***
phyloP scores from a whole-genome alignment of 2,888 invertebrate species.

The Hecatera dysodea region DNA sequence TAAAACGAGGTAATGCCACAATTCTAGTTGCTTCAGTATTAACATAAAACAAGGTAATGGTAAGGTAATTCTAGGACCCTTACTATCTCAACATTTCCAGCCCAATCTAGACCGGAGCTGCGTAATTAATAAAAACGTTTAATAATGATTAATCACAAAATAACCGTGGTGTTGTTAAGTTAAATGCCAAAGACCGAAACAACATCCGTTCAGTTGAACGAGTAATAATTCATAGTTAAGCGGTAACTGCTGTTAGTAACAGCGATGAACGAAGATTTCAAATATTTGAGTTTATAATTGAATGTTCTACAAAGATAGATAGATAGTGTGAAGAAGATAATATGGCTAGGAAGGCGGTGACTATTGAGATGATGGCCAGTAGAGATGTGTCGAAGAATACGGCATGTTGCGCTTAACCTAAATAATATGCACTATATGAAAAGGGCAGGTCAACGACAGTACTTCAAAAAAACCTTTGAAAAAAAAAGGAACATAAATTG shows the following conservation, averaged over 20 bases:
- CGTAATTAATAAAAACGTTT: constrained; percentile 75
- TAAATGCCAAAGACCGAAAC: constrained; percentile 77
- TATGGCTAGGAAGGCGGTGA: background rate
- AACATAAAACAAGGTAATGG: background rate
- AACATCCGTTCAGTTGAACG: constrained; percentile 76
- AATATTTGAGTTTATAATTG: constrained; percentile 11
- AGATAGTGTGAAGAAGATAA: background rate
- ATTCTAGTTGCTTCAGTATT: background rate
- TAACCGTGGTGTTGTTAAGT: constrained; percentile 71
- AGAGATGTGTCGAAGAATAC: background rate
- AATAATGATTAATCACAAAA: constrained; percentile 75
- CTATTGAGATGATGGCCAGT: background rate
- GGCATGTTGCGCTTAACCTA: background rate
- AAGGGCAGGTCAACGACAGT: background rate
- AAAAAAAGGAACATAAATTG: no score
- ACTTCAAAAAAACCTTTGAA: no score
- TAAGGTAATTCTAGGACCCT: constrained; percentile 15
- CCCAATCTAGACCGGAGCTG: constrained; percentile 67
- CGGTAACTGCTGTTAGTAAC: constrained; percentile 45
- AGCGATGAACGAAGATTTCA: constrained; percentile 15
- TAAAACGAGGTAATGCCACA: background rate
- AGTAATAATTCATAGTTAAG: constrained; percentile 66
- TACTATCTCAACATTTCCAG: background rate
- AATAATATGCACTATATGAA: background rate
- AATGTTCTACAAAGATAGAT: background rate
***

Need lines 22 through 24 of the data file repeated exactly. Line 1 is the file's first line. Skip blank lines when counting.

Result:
- AGCGATGAACGAAGATTTCA: constrained; percentile 15
- TAAAACGAGGTAATGCCACA: background rate
- AGTAATAATTCATAGTTAAG: constrained; percentile 66